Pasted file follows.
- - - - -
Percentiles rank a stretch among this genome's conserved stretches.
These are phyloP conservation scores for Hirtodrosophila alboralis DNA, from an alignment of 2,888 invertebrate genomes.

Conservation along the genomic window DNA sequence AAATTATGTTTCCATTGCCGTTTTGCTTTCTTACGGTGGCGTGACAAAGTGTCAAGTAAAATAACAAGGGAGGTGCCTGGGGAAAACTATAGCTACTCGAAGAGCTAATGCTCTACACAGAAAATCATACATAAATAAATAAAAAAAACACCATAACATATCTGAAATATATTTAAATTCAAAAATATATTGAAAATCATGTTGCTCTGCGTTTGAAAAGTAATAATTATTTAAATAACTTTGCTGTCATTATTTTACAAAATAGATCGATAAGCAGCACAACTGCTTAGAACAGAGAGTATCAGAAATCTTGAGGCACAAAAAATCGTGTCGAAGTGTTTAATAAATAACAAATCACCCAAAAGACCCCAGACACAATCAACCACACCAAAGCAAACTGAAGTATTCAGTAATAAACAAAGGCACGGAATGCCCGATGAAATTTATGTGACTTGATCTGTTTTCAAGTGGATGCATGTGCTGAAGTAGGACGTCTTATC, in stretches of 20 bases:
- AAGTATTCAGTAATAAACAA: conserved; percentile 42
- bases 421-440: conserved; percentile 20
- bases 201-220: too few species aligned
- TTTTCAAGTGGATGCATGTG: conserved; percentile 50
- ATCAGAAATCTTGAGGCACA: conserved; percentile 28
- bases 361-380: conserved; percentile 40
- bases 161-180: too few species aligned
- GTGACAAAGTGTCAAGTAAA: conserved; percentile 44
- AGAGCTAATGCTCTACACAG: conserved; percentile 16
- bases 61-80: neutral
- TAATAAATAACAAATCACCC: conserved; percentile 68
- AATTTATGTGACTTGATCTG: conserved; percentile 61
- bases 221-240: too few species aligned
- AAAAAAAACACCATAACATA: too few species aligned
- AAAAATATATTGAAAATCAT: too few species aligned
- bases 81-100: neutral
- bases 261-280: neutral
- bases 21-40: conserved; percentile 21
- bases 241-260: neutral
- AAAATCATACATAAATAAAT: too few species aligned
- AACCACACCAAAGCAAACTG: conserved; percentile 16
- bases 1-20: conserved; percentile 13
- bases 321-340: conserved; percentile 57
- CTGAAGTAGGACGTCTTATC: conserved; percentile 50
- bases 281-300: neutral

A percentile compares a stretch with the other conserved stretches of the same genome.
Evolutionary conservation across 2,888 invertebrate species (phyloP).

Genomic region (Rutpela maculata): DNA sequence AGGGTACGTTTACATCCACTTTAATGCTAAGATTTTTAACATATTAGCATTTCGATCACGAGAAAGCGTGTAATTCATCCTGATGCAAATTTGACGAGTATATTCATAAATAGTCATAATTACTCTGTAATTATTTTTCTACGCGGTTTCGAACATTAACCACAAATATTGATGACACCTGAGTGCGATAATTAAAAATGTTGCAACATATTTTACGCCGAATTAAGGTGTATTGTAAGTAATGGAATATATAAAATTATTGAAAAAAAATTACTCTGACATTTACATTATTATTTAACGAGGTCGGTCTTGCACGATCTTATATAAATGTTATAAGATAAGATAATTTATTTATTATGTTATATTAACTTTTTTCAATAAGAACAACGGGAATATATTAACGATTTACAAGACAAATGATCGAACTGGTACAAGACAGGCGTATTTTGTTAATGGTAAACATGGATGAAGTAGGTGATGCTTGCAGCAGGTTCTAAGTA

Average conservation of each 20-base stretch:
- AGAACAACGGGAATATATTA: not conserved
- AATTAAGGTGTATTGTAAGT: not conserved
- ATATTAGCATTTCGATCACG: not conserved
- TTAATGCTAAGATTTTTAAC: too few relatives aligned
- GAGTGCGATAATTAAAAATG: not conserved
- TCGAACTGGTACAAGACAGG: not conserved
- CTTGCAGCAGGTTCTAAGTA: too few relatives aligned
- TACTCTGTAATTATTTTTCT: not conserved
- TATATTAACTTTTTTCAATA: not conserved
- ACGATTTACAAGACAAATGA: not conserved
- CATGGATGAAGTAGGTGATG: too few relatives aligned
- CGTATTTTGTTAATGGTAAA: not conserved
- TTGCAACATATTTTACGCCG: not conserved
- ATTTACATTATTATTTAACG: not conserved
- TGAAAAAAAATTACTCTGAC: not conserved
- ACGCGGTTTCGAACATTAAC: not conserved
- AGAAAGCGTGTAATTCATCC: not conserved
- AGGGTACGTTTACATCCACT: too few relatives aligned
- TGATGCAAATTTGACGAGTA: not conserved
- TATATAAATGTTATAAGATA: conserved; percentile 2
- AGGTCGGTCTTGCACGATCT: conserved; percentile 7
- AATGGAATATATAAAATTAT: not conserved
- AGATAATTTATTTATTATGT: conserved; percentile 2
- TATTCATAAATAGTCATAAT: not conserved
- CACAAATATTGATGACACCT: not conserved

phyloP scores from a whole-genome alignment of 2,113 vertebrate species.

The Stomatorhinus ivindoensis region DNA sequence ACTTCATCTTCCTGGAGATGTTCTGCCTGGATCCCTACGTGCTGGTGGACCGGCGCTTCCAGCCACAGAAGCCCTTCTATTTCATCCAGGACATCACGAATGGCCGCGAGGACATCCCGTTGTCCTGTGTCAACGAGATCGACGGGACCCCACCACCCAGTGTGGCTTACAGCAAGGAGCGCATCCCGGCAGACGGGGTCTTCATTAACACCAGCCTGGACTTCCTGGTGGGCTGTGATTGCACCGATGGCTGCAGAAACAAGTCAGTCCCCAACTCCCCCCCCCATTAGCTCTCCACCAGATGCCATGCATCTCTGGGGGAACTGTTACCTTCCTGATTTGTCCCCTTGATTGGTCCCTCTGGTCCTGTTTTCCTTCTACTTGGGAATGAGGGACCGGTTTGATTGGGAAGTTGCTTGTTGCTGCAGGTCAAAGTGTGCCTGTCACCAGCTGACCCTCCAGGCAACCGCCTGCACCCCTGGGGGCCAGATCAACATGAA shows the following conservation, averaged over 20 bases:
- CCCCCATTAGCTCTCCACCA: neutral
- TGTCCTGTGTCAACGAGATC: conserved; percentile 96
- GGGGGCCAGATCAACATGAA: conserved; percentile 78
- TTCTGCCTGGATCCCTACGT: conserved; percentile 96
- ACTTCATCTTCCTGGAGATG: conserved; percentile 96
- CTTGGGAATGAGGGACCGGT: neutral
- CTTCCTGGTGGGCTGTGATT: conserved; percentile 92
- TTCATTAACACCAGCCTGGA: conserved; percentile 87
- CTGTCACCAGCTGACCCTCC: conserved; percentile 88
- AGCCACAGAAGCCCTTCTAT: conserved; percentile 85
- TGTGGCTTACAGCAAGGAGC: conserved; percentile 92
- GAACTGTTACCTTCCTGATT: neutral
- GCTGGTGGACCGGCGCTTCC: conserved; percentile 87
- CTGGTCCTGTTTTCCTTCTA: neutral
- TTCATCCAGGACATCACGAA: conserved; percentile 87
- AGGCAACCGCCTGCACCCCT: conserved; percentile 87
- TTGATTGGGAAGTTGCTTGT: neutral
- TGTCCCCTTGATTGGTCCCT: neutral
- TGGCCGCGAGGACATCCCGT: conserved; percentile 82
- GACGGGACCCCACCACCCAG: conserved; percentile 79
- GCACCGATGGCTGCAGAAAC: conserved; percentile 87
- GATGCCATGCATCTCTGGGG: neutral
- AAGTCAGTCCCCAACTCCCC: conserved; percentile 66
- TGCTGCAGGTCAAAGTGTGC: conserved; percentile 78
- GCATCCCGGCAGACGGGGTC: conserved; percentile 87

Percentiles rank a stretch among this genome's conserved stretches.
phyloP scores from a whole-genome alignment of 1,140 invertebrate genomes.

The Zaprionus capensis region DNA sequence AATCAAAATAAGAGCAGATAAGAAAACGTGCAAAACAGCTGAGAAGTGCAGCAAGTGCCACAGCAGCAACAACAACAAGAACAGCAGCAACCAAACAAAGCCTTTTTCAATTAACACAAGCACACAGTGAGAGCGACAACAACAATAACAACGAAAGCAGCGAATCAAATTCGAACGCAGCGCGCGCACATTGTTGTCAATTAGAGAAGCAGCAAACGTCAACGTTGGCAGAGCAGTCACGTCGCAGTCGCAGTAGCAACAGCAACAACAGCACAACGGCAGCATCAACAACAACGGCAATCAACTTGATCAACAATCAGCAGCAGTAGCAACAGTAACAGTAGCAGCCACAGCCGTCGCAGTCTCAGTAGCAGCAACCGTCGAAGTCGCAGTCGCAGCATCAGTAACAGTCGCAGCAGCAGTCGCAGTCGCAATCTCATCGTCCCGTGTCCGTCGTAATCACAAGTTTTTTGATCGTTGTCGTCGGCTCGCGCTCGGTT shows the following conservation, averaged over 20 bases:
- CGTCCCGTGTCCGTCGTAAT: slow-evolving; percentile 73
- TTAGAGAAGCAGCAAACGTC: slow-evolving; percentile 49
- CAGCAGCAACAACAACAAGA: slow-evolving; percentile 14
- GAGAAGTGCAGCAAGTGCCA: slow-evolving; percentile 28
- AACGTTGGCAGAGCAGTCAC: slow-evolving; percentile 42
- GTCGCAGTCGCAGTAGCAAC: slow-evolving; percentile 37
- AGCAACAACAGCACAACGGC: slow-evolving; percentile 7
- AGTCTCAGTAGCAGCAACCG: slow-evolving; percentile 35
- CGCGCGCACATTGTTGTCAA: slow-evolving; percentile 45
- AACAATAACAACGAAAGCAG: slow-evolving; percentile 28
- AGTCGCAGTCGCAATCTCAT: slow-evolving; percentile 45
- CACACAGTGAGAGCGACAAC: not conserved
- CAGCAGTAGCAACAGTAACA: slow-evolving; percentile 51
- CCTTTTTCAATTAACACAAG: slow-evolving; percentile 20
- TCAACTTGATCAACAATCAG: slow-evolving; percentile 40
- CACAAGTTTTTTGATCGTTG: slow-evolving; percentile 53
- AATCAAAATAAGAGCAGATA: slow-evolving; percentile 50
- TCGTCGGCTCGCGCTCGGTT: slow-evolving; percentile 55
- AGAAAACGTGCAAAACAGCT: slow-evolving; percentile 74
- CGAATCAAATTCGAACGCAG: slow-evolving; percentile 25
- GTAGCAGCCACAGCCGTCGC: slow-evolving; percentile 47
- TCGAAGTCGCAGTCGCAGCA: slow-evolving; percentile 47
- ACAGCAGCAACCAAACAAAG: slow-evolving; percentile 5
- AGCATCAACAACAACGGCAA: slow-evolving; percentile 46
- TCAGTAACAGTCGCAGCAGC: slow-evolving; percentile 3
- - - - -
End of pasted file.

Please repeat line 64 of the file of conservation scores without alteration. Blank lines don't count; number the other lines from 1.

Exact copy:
- ACTTCATCTTCCTGGAGATG: conserved; percentile 96